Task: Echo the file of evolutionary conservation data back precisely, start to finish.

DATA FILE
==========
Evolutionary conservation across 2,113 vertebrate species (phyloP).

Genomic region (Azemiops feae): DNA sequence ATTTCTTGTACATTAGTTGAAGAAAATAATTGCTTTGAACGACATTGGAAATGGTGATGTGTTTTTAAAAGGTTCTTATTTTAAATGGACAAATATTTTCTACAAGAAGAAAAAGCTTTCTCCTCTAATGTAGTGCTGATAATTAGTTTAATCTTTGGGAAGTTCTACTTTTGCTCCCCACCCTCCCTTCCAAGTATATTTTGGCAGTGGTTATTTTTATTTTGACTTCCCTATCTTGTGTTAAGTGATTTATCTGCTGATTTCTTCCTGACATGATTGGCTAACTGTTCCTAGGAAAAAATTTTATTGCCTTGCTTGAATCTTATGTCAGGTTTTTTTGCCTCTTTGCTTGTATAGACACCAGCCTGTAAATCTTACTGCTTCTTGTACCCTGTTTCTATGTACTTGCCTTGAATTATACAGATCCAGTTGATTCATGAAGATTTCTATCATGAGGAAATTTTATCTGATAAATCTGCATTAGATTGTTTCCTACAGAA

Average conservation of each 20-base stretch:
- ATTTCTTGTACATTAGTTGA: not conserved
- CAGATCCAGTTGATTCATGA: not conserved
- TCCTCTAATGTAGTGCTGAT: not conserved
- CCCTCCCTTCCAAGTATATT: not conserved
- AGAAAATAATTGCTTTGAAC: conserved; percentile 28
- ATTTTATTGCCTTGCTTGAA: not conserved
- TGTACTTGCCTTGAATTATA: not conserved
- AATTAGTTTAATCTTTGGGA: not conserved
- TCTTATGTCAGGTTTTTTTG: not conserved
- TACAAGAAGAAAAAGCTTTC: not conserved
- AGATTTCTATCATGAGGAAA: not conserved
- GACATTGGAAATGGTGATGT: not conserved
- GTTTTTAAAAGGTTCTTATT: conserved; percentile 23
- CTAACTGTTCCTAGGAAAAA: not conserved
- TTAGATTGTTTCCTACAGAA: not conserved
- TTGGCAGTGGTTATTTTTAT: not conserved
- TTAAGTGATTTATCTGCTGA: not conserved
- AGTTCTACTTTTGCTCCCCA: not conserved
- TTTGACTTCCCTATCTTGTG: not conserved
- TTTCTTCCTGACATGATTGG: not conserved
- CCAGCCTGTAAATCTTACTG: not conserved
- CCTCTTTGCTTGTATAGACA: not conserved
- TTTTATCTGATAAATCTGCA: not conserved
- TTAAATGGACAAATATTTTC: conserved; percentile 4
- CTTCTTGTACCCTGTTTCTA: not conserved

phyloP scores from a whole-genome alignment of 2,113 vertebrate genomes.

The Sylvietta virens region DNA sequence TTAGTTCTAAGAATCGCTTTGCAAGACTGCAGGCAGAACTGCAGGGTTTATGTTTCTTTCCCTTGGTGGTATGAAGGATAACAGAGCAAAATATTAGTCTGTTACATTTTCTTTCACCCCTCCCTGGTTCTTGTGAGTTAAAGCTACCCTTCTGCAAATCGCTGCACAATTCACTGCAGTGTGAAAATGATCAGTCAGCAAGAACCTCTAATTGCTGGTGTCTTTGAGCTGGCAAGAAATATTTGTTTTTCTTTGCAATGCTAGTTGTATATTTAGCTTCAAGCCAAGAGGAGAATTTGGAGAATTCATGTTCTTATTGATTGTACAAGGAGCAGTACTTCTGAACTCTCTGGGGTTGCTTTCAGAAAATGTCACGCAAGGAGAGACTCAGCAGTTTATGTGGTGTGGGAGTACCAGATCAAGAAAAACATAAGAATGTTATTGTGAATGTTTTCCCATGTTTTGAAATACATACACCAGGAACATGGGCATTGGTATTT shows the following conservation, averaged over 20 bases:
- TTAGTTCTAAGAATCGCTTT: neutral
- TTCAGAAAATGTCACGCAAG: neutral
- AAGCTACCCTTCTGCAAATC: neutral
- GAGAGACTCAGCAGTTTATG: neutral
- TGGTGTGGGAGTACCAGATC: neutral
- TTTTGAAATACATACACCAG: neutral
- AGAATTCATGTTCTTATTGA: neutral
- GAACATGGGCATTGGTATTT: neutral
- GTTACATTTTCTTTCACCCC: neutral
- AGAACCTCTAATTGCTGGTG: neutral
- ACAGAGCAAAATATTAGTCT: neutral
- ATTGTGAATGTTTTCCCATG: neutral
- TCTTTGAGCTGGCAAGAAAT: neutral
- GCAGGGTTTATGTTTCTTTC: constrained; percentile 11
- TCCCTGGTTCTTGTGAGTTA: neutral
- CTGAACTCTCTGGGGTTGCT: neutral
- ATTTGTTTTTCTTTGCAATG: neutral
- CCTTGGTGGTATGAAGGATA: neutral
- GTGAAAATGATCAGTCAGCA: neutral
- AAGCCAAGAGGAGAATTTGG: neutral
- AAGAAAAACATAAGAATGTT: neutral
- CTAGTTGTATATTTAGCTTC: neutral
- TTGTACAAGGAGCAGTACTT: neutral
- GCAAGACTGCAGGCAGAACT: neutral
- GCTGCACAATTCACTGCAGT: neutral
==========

Evolutionary conservation across 2,113 vertebrate species (phyloP).

Genomic region (Azemiops feae): DNA sequence ATTTCTTGTACATTAGTTGAAGAAAATAATTGCTTTGAACGACATTGGAAATGGTGATGTGTTTTTAAAAGGTTCTTATTTTAAATGGACAAATATTTTCTACAAGAAGAAAAAGCTTTCTCCTCTAATGTAGTGCTGATAATTAGTTTAATCTTTGGGAAGTTCTACTTTTGCTCCCCACCCTCCCTTCCAAGTATATTTTGGCAGTGGTTATTTTTATTTTGACTTCCCTATCTTGTGTTAAGTGATTTATCTGCTGATTTCTTCCTGACATGATTGGCTAACTGTTCCTAGGAAAAAATTTTATTGCCTTGCTTGAATCTTATGTCAGGTTTTTTTGCCTCTTTGCTTGTATAGACACCAGCCTGTAAATCTTACTGCTTCTTGTACCCTGTTTCTATGTACTTGCCTTGAATTATACAGATCCAGTTGATTCATGAAGATTTCTATCATGAGGAAATTTTATCTGATAAATCTGCATTAGATTGTTTCCTACAGAA

Average conservation of each 20-base stretch:
- ATTTCTTGTACATTAGTTGA: not conserved
- CAGATCCAGTTGATTCATGA: not conserved
- TCCTCTAATGTAGTGCTGAT: not conserved
- CCCTCCCTTCCAAGTATATT: not conserved
- AGAAAATAATTGCTTTGAAC: conserved; percentile 28
- ATTTTATTGCCTTGCTTGAA: not conserved
- TGTACTTGCCTTGAATTATA: not conserved
- AATTAGTTTAATCTTTGGGA: not conserved
- TCTTATGTCAGGTTTTTTTG: not conserved
- TACAAGAAGAAAAAGCTTTC: not conserved
- AGATTTCTATCATGAGGAAA: not conserved
- GACATTGGAAATGGTGATGT: not conserved
- GTTTTTAAAAGGTTCTTATT: conserved; percentile 23
- CTAACTGTTCCTAGGAAAAA: not conserved
- TTAGATTGTTTCCTACAGAA: not conserved
- TTGGCAGTGGTTATTTTTAT: not conserved
- TTAAGTGATTTATCTGCTGA: not conserved
- AGTTCTACTTTTGCTCCCCA: not conserved
- TTTGACTTCCCTATCTTGTG: not conserved
- TTTCTTCCTGACATGATTGG: not conserved
- CCAGCCTGTAAATCTTACTG: not conserved
- CCTCTTTGCTTGTATAGACA: not conserved
- TTTTATCTGATAAATCTGCA: not conserved
- TTAAATGGACAAATATTTTC: conserved; percentile 4
- CTTCTTGTACCCTGTTTCTA: not conserved

phyloP scores from a whole-genome alignment of 2,113 vertebrate genomes.

The Sylvietta virens region DNA sequence TTAGTTCTAAGAATCGCTTTGCAAGACTGCAGGCAGAACTGCAGGGTTTATGTTTCTTTCCCTTGGTGGTATGAAGGATAACAGAGCAAAATATTAGTCTGTTACATTTTCTTTCACCCCTCCCTGGTTCTTGTGAGTTAAAGCTACCCTTCTGCAAATCGCTGCACAATTCACTGCAGTGTGAAAATGATCAGTCAGCAAGAACCTCTAATTGCTGGTGTCTTTGAGCTGGCAAGAAATATTTGTTTTTCTTTGCAATGCTAGTTGTATATTTAGCTTCAAGCCAAGAGGAGAATTTGGAGAATTCATGTTCTTATTGATTGTACAAGGAGCAGTACTTCTGAACTCTCTGGGGTTGCTTTCAGAAAATGTCACGCAAGGAGAGACTCAGCAGTTTATGTGGTGTGGGAGTACCAGATCAAGAAAAACATAAGAATGTTATTGTGAATGTTTTCCCATGTTTTGAAATACATACACCAGGAACATGGGCATTGGTATTT shows the following conservation, averaged over 20 bases:
- TTAGTTCTAAGAATCGCTTT: neutral
- TTCAGAAAATGTCACGCAAG: neutral
- AAGCTACCCTTCTGCAAATC: neutral
- GAGAGACTCAGCAGTTTATG: neutral
- TGGTGTGGGAGTACCAGATC: neutral
- TTTTGAAATACATACACCAG: neutral
- AGAATTCATGTTCTTATTGA: neutral
- GAACATGGGCATTGGTATTT: neutral
- GTTACATTTTCTTTCACCCC: neutral
- AGAACCTCTAATTGCTGGTG: neutral
- ACAGAGCAAAATATTAGTCT: neutral
- ATTGTGAATGTTTTCCCATG: neutral
- TCTTTGAGCTGGCAAGAAAT: neutral
- GCAGGGTTTATGTTTCTTTC: constrained; percentile 11
- TCCCTGGTTCTTGTGAGTTA: neutral
- CTGAACTCTCTGGGGTTGCT: neutral
- ATTTGTTTTTCTTTGCAATG: neutral
- CCTTGGTGGTATGAAGGATA: neutral
- GTGAAAATGATCAGTCAGCA: neutral
- AAGCCAAGAGGAGAATTTGG: neutral
- AAGAAAAACATAAGAATGTT: neutral
- CTAGTTGTATATTTAGCTTC: neutral
- TTGTACAAGGAGCAGTACTT: neutral
- GCAAGACTGCAGGCAGAACT: neutral
- GCTGCACAATTCACTGCAGT: neutral